In the assumption that the metal-dielectric nanocomposites will produce the effective optical constant interpreted by both of the metal and dielectric materials, therefore, nanocomposites were designed to be the key absorption layer in the four-layered SSA structure. After amounts of simulations, the nanocomposite using SiO2 as the nanoparticle embedded in the Ti host medium was studied to show the best performance with the highest solar-to-thermal conversion efficiency of the four-layered SSA structure. The optimized structure is SiO2 (53 nm)/Ti-SiO2 (700 nm)/SiO2 (2 nm)/Al (≥100 nm). Each layer in the structure is thick enough and the optical constant of the layer will not be significantly affected by the size effect. By spherical approximation of the nanoparticle, the optimized fraction of SiO2 nanoparticles embedded in the host medium is about 89%. The higher absorptivity with the structure under the normal incidence conduction is shown in Figure 5a. The calculated weighted average absorptivity in the 250-1600 nm wavelength region is about 97.7%, much higher than that of the early-studied structure. With enough trials, the weighted average absorptivity in calculation is almost unchanged within the thickness deviation of each layer being less than 1 nm. The optimization structure then can be physically feasible for the structure fabrication and application. The mismatching effect of optical phase and amplitude in the structure in the ultraviolet region has been significantly minimized without decreasing of absorptivity in the long wavelength region. Optical constants of the composite material are shown in Figure 5b. The nanocomposite with SiO2 as nanoparticle and Ti as the host medium has the relatively linear extinguish efficient in the region between 250 nm and 1600 nm. The refractive index n and extinction efficient k have the numerical values of less than 2 and 1, respectively, in the entire 250-1600 nm wavelength region. With the relatively smaller k values of Ti-SiO2 nanocomposite, the thickness of the absorption layer required for the SSA structure will be thicker than that of alloys or element metal layers. As shown in Figure 5c and 5d, the change of incident angle will influence the absorptivity. When the incident angle is in the range of less than 60°, however, the absorptivity of the SSA structure will be less affected by the variation of the incident angle.
Figure 5: (a) Optimized absorptivity of the film structure with Ti (11%)-SiO2 nanocomposite layer in the 250-1600 nm wavelength region under the normal incidence condition. (b) The optical constants of the optimized nanocomposite Ti(11%)-SiO2. (c and d) The absorptivity of the optimized SSA changing with the incident angle and wavelength.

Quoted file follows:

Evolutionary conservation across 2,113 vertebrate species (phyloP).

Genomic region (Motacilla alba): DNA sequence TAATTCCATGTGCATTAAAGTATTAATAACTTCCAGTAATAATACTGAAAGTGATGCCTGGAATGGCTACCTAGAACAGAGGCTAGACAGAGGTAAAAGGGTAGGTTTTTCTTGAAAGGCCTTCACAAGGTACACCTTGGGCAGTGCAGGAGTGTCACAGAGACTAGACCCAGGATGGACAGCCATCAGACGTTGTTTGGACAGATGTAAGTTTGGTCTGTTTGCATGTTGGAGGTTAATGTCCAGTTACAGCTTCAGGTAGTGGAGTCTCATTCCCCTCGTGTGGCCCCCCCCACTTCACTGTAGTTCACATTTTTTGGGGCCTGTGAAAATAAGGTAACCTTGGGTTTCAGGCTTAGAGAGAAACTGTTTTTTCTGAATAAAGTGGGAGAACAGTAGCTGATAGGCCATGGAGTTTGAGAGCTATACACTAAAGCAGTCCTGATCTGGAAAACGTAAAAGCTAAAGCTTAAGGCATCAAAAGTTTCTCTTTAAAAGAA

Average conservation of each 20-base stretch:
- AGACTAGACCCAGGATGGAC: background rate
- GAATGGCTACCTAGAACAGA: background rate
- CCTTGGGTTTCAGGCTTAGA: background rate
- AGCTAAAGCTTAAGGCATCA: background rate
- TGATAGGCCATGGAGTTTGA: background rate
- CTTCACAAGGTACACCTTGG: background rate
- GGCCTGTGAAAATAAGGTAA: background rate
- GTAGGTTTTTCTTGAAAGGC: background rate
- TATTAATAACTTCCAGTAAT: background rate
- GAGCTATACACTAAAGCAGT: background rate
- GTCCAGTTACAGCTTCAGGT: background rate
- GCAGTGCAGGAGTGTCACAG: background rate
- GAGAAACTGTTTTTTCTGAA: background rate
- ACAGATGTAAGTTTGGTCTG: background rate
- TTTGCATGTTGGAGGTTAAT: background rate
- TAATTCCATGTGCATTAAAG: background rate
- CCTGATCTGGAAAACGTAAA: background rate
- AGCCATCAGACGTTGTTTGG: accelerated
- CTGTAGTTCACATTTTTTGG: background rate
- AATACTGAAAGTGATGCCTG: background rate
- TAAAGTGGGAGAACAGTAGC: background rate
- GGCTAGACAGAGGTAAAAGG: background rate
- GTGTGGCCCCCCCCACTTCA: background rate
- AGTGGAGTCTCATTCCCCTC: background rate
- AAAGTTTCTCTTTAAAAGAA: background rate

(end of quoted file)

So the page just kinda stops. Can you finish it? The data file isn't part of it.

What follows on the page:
Obviously, the Ti-SiO2 composite is better than the natural metal materials to be used as the absorbing materials in the four-layered SSA structure, especially in the ultraviolet and infrared regions. This can be explained according to the optical properties of solids, since the dielectric constant of metal can be well characterized by Drude model in the low energy region where the intraband transition of free electrons will dominate the optical properties of the metal. In the higher energy region where the interband transition happens, however, the dielectric constant of metal has to be described by the Lorentz oscillator model . Due to intraband transition in the Drude region, therefore, metals will have strong absorption property. Nevertheless, electrons will be constrained by the atomic nucleus to make the weak optical absorption in the ultraviolet region. The Ti-SiO2 composite may provide a mechanism to balance the absorption properties with respect to the broad solar spectral region. This can be supported by the calculated results to show the best solar-to-thermal performance of the four-layered SSA structure using Ti-SiO2 nanocomposite as the absorption layer, instead of using Ti-Fe and Cr as the absorption layers.
Another important factor to evaluate the performance of the SSA structure is the value of emittance, which can be reduced by reflectivity and Plank’s blackbody radiation. The emittance of the four-layered SSA structure using Ti-SiO2 composite as the absorption layer seems to be low in a wide incident angle range and at proper temperature with the data shown in Table 1. The emittance of the optimized SSA structure is slightly higher than that of the early-studied multilayer structure, but really gets improved by comparing to that of the cermet structure . With relatively low emittance in the low and middle temperature range, the SSA device with simpler structure can be fabricated to potentially satisfy for the application in the solar-to-thermal conversion system in the future.Table 1. Calculated emittance value of the structure [SiO2 (53 nm)/Ti-SiO2 (700 nm)/ SiO2 (2 nm)/Al (≥100 nm)].
Based on the early-studied four-layered metal/dielectric SSA structure, alloy or nanocomposite based SSA structures are proposed and studied. Ti-W alloy based SSA structure performances best among six types of alloy-based structure, which improves the absorptivity just a little in the 250-1600 nm wavelength region. On the contrary, the Ti-SiO2 composite based SSA structure reduces significantly the mismatching effect of optical phase in the ultraviolet region without decreasing of the absorption in the long wavelength region. Compared to the six-layered SSA structure, the simpler four-layered structure [SiO2 (53 nm)/Ti-SiO2 (700 nm)/SiO2 (2 nm)/Al (≥100 nm)] has the weighted average absorptivity of 97.7% and relatively low emittance at the low and middle operation temperature. So the optimized SSA structure will be cost-effective and has great potential to feasibly put into application in the future.
This work is supported by the National Natural Science Foundation of China under project No. 61427815 and No. 61274054.